What about summer heat relief for pigs

As I write this week’s blog, the air temperature is 42 F with wind gusts from the NW up to 30 mph. However, by this weekend temperatures in the Mankato, MN area are predicted to be in the upper 70’s.


These changing weather conditions are a challenge for ventilation systems. As air temperatures rise, ventilation systems need to move an increasing amount of air to remove the same amount of heat produced by growing pigs. Readers of this blog who have tunnel ventilated barns can readily observe this point. Tunnel ventilated finishing facilities often go into tunnel ventilation mode (meaning they need more than 45-50 cfm/pig to maintain inside conditions) when pigs are nearing market weight and outside temperatures are in the mid to upper 50’s.


This need for heat relief in late April and early May always seems to catch producers unprepared. Many don’t consider heat relief for growing pigs to be an issue until mid-June since outside weather conditions aren’t ‘hot’ yet. However, the growing pig doesn’t care what outside conditions are when they are housed in confinement facilities. They react to the conditions provided by their care takers. If we don’t implement heat relief strategies until the calendar says it’s time or until we ourselves feel the need, the pigs will already have suffered a performance lag.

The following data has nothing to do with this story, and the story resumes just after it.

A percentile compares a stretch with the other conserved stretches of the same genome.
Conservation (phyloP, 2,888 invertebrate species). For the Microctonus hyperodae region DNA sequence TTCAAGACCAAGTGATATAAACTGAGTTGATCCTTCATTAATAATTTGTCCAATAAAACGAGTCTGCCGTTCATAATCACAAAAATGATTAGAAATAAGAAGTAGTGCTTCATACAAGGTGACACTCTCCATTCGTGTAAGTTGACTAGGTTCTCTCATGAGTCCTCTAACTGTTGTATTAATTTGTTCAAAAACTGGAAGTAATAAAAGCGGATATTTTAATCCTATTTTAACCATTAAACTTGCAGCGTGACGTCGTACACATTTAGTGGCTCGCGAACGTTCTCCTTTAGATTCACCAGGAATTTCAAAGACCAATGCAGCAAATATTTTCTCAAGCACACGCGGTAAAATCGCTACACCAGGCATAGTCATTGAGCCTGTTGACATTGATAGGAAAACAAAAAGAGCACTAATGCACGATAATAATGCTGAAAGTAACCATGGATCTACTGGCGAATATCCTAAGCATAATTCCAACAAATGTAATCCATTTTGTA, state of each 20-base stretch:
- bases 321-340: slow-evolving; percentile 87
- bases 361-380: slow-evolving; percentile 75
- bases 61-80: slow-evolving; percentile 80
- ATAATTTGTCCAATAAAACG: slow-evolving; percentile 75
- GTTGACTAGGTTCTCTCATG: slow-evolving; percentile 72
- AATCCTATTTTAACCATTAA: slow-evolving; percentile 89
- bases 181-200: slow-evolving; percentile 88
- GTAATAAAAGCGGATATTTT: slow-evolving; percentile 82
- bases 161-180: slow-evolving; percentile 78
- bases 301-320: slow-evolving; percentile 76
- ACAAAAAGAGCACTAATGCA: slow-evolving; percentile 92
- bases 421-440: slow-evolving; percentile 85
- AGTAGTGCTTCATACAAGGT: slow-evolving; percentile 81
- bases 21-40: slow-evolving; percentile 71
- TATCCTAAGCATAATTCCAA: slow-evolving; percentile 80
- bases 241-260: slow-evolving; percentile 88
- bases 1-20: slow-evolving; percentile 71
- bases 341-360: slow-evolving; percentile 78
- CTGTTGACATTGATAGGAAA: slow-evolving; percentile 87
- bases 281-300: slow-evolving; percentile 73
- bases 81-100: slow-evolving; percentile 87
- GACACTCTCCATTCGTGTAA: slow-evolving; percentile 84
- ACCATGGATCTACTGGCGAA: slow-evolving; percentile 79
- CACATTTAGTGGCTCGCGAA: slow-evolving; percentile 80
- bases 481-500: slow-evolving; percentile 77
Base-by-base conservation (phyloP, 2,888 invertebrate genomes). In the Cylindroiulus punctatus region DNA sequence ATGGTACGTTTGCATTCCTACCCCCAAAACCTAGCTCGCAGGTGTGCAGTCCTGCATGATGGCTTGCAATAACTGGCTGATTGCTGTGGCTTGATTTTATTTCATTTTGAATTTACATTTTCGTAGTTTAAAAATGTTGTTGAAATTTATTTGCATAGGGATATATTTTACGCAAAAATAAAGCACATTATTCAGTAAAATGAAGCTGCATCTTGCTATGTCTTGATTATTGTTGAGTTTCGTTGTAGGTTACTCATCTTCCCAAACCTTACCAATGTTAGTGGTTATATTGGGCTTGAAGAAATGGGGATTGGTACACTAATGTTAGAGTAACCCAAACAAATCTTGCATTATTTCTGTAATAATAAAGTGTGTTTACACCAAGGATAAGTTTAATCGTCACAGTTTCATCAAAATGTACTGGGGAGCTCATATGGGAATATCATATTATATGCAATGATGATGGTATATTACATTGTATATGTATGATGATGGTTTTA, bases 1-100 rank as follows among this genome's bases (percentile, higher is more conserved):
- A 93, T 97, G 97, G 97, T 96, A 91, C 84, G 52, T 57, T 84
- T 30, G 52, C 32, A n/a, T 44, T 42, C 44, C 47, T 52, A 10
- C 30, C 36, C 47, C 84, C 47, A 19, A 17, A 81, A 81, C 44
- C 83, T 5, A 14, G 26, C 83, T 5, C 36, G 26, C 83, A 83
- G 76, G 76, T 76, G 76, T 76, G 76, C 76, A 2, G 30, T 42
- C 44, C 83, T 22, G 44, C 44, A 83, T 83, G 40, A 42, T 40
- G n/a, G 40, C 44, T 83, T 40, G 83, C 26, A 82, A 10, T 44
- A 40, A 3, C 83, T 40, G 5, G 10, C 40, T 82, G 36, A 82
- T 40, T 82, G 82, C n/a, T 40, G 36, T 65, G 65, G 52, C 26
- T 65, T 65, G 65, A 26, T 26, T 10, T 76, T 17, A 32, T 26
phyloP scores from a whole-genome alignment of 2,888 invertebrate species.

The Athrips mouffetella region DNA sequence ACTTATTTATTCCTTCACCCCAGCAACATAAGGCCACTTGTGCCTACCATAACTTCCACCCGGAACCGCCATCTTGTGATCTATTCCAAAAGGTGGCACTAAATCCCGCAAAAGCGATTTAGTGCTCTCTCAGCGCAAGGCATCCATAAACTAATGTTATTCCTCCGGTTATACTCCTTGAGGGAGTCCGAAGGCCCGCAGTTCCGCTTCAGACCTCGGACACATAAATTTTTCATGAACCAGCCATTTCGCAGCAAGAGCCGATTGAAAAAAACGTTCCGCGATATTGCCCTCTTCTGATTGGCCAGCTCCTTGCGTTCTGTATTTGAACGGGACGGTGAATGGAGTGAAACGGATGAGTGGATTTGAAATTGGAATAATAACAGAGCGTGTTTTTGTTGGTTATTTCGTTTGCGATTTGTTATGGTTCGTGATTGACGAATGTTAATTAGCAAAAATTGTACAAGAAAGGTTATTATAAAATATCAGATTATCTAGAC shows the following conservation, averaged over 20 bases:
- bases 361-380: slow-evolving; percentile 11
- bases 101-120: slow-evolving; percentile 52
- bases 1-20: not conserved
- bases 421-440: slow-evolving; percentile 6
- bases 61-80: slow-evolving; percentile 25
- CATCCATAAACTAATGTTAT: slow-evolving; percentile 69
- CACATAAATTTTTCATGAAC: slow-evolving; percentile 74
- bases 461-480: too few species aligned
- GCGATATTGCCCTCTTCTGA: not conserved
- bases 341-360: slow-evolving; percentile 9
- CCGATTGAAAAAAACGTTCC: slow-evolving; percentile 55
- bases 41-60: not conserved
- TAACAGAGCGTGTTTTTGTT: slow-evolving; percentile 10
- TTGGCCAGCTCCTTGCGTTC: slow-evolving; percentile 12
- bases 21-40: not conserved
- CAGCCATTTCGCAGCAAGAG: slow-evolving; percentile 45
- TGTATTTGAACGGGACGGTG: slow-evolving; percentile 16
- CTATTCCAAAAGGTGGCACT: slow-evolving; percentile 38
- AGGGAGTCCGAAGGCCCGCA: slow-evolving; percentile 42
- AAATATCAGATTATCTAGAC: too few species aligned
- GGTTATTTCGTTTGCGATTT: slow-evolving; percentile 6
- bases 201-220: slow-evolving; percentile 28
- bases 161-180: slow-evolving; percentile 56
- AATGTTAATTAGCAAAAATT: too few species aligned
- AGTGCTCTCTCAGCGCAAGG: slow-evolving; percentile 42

For curtain sided finishers, I generally recommend that wetting devices (misters/drippers) be set to turn on at 18 F above the room set point. If there are stirring fans used for additional heat relief, they should be set to begin operation at 15 F above set point. This means air movement is used to cool pigs first, and when air movement doesn’t result in pigs being kept within their thermal neutral zone, water is added as a source of evaporative heat loss. Every pound of water that is converted from a liquid to water vapor by evaporation results in 1050 btu of heat converted from sensible heat to latent heat.


In tunnel barns, the temperature settings for automatic wetting systems may need to be set slightly higher (20-22 F above set point) since these don’t turn on until all stages of ventilation are activated, meaning the air flow in the pig zone is often 350-450 fpm. This high rate of air flow results in very effective cooling of pigs when they have their skin wetted and are then allowed to dry.

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